I have Harbeth C7ES3s and have auditioned them against the 30.1s as a possible upgrade. I kept the C7s. I also have the big Spendors, Spendor S100s and SP100s (as well as Salks, Vapors and Selahs .... yes, we are still married). If I didn't already own the big Spendors would I have upgraded to the 30.1s? I'm not sure, probably not.
The Harbeths and the Spendors are the easiest to drive of all of the above. And even though both Alan Shaw (Harbeth) and Spencer Spendor do not like using tube amps with their speakers, I have found that not to be the case.
The Canucks seem to strongly favor Naim amps with their Spendors and Harbeths. Your Brystons should serve you well. Presently, I'm driving the big Spendors with McIntosh C32 and MC 2125 and the Harbeth with NAD C372, but I'll switch things around a bit in a few months, just for grins. For reference purposes, see My Amps below.
Regarding a possible Harbeth upgrade, below is Alan Shaw's response on another site:
Originally posted by Pencey View Post
...The differences between the C7's and 30.1 are small, not large as some speakers sellers in the US suggest. Buy more music, smell the flowers more - and beware the audio show, audio press hype here in the states as it's geared to temp you to spend again..."
As the designer, I have to agree. As you know, our new product launch cycle averages at about 7 years. I suspect that what we are seeing is the comments of third-parties who, after years of exposure to mediocre sound, suddenly experience the fresh open sound of Harbeth again when our slot comes around again. Possibly any Harbeth would give the same jolt and be the latest and greatest - compared with the utter sameness that permeates the hi-fi speaker market.
As with all marketing — and we definitely are not grumbling! — what matters is perception not necessarily reality. If you want to believe that I have worked some special magic into the M30.1 that I couldn't into the C7ES3, great! Perhaps I have. It is true that taking the fifteen year old M30 as a starting point and thoroughly reappraising all my carefully recorded design notes, every twist and turn of that original design journey, my respect for the original design grew. Hunting for areas I could (and did) improve (by degree) I had to completely analyse the performance of the bass unit in that size cabinet to be sure it is best optimised for the task. That necessitated a (ridiculous?) amount of software modelling of the bass unit/box (all new skills I had to learn) just to say, truthfully, that the M30.1 is as good as it can be at this time. And our good friends as SEAS came up trumps with an ever smoother version of their tweeter by careful re-engineering, which taken together led to a completely redesigned (and again, thoroughly software modelled) crossover network.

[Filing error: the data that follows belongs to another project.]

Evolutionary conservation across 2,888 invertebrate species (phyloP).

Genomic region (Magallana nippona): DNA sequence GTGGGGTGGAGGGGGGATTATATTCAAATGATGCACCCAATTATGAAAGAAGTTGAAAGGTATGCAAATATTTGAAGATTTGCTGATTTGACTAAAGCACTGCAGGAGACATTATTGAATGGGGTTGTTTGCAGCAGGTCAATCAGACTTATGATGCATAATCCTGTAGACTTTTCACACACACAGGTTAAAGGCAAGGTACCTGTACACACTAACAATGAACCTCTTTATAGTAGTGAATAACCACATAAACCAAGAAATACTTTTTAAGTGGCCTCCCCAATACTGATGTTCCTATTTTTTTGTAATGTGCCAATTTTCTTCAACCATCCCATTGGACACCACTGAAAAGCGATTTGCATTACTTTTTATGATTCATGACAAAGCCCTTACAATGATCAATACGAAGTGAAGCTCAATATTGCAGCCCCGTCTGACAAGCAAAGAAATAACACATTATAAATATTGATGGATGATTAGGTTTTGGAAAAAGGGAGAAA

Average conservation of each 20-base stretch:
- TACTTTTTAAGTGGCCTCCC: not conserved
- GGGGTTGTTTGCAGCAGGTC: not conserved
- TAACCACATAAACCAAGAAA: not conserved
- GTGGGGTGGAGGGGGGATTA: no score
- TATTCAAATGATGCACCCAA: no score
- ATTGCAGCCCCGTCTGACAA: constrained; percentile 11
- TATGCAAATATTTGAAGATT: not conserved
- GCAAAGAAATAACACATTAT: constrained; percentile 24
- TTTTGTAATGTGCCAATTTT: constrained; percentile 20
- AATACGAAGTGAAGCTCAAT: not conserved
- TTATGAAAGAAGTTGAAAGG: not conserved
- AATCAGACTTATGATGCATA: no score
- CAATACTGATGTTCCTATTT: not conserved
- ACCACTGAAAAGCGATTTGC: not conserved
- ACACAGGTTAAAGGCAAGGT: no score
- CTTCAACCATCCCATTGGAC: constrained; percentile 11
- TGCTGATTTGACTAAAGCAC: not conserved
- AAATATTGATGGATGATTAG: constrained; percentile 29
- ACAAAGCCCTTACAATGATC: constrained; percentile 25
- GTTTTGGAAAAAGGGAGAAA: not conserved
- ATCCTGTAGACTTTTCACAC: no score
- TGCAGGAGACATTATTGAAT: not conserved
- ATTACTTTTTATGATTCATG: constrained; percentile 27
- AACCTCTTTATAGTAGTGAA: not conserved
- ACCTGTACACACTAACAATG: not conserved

If that translates into consumer confidence and listening satisfaction, that's very gratifying for us. It is absolutely factual to say that the M30.1 is a comprehensively validated design, building upon a long success story with the M30 and using the very latest engineering software tools to be sure of that.
As always, I treat my job very seriously and I don't care how hard or long the design journey; I stop only when I reach the ultimate destination.
Alan A. Shaw
Harbeth Audio UK
NAD Masters Series M2 Digital Integrated Amplifier, direct digital amplifier, 2 X 250W Continuous Power at 8 and 4 Ohms
NAD C372, At 150-watts per-channel
NAD D 3020 digital amp 30 watts x 2 into 8 ohms (20-20,000 Hz)
Art Audio Quintet, 25 watt pentode, 15 watt triode.
Audio Mirror PP1 Preamp
Van Alstine AVA Fet Valve 550 Ultra, 250W into 8 and double into 4 ohms.
AVA Vision SL solid state pre
Odyssey Kizmet/Khartago mono blocks, 180 w per channel
Rogue Perseus preamplifier
Cary CAD-280SA V12 Tube Amplifier- 50w per channel in triode, 100w in ul
Cary SLP 98 F1 tube PREAMPLIFIER
Cary SLA 70 tube AMPLIFIER, 35w per channel
Kenwood 8004 (what a great SS integrated amp!)
McIntosh c32 pre
McIntosh MC2125 120 watts per channel